Grandmother Namukobe Lukia was born and bred in Uganda.

Her daughter produced five grandchildren. The eldest Tenywa told us about his grandmother’s life in Uganda.

Tenywa’s mother (Namukobe’s daughter) worked extremely hard throughout her life. She sold vegetables such as dodo, sukumawish and spinach to provide a living for her family. 

Since she had no means of transport she accepted having to walk for many miles to sell her products.

One day whilst on her journey to market, she was knocked down by a speeding sugar cane truck. 

Witnesses rushed her to the hospital but she tragically died on the way.

Only months after her death Tenywa’s father took a new wife.

She swiftly took over Tenywa’s mother’s role and at first she appeared kind but that soon changed. She began to bully and beat all the children. 

Although Tenywa’s grandmother was not well herself, she nevertheless took the children to live elsewhere to be out of harm’s way.

Her son in law immediately cut off any help causing even further hardship and suffering. Their living conditions encouraged malaria which led to the traumatic death of one of her grandsons.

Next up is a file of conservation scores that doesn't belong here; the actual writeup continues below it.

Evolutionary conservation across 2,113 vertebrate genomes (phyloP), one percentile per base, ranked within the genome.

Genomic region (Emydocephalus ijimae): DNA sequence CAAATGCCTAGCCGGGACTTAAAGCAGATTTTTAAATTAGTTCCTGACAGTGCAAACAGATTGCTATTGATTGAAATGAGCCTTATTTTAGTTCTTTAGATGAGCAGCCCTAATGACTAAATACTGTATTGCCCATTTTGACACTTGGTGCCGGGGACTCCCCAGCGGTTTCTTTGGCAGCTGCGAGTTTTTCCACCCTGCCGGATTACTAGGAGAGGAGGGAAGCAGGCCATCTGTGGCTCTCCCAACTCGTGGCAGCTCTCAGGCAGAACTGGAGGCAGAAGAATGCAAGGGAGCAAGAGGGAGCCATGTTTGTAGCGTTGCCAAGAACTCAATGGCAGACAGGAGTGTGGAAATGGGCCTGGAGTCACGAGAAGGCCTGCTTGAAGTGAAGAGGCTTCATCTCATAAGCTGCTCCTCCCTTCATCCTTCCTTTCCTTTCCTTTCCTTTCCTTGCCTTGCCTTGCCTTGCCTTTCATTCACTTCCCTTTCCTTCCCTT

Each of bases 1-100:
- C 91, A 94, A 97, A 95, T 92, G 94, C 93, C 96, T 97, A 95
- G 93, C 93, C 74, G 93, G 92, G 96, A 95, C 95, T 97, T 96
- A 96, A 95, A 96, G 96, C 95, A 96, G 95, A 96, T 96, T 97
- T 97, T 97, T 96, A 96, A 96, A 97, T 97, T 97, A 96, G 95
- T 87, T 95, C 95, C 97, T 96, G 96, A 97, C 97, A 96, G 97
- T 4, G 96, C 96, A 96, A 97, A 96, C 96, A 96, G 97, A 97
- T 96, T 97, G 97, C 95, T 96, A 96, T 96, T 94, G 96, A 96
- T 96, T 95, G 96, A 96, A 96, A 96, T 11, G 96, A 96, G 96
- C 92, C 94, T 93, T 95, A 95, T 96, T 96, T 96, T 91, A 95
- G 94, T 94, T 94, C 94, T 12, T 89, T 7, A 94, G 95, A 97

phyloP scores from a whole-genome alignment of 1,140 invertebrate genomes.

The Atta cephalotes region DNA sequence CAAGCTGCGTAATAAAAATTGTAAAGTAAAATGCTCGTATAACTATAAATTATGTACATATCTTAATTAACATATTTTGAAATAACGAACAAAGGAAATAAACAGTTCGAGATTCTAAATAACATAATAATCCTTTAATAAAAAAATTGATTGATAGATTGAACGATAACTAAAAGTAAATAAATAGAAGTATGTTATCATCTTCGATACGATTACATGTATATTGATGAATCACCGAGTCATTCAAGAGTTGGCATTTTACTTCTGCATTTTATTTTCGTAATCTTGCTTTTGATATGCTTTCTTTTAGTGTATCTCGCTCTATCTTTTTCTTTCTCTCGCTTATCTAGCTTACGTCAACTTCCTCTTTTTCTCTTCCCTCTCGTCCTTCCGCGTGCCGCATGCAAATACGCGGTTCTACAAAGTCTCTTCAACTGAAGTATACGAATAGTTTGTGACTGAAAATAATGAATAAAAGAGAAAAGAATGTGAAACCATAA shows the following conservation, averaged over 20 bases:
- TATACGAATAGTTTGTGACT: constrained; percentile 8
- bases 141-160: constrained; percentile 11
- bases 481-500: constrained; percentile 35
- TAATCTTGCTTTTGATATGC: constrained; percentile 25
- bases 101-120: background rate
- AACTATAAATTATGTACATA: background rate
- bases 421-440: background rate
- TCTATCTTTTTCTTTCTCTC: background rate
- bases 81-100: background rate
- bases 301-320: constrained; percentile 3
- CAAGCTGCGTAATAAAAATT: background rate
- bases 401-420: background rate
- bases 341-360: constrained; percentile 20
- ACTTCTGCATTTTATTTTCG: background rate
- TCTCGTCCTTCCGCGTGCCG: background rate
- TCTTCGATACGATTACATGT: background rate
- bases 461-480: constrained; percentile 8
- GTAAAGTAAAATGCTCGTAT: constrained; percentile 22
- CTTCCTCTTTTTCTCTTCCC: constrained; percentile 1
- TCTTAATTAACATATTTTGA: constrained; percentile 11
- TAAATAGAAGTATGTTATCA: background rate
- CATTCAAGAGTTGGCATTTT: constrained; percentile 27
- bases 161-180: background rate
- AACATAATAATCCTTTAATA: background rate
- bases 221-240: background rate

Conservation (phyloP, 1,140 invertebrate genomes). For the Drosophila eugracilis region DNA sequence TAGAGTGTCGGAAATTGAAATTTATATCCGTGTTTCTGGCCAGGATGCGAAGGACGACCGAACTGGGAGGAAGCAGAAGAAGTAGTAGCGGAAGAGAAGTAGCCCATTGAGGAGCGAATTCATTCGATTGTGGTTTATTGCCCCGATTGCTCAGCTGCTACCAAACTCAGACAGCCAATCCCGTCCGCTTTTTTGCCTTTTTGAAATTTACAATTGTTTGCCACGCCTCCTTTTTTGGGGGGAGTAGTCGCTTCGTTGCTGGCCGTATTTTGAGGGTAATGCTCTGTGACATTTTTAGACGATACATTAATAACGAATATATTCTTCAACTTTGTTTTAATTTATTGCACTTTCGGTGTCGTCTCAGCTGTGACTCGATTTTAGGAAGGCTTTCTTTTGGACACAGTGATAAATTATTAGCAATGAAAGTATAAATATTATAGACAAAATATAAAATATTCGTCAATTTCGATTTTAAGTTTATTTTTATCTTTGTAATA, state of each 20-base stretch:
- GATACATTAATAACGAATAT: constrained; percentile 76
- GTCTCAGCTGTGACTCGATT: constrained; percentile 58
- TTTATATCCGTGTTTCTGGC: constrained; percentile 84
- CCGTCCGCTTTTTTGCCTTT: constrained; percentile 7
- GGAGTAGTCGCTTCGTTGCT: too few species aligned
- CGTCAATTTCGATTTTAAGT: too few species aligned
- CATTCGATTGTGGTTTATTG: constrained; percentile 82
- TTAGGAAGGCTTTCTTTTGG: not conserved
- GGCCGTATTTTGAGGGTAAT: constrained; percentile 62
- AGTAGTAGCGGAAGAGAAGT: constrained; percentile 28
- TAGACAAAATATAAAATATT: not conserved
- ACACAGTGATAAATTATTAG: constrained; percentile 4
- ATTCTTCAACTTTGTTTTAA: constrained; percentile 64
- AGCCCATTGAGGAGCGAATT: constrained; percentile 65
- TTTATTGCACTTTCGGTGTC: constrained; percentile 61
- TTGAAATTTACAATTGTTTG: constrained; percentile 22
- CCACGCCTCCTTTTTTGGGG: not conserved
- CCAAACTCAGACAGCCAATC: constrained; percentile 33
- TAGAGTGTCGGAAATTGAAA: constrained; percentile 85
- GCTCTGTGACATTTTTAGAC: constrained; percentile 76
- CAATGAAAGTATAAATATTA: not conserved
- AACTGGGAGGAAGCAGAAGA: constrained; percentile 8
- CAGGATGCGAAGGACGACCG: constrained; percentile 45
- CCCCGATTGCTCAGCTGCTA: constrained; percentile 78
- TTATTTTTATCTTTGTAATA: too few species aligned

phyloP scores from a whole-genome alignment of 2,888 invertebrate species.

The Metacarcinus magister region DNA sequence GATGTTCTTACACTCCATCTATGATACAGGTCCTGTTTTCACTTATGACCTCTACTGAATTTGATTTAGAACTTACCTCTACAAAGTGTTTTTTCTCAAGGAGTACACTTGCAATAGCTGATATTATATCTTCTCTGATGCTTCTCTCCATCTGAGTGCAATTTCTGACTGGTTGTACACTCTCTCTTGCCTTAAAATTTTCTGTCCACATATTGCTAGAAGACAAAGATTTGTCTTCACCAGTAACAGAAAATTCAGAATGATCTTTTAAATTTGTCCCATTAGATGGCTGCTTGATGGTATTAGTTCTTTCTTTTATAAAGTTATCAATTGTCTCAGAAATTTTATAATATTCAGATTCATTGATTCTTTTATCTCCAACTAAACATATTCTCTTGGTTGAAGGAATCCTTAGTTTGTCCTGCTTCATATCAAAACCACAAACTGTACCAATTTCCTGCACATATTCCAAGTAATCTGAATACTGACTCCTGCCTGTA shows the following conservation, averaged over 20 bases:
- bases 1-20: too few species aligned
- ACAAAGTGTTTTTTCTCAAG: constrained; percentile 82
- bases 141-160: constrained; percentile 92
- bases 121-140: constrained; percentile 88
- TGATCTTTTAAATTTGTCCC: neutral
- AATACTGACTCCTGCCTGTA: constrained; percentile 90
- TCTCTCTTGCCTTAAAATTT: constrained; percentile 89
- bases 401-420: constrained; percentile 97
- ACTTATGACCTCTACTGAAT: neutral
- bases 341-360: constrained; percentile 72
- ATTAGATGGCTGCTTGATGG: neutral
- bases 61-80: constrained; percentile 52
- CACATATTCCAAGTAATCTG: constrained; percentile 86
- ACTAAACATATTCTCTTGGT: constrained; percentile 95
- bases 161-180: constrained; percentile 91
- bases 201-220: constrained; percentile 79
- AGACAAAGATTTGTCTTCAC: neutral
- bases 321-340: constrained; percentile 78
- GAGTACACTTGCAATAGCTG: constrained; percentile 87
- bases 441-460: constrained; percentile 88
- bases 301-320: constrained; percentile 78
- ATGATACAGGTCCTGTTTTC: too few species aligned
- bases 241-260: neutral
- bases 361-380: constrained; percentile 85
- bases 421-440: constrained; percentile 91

In order to scrape even a basic living, Namukobe and her grandchildren worked on the land for other local people but they stayed together and survived.

The family were soon attracting many other displaced children who Namukobe accepted into the family, helping them survive and teaching them to work hard and to care for each other.

Namukobe, now sixty-two years old, remains within that growing family but it is now her eldest grandson Tenywa who having inherited his grandmothers determination and commitment to protect others, now takes total responsibility for their community.

Tenywa William –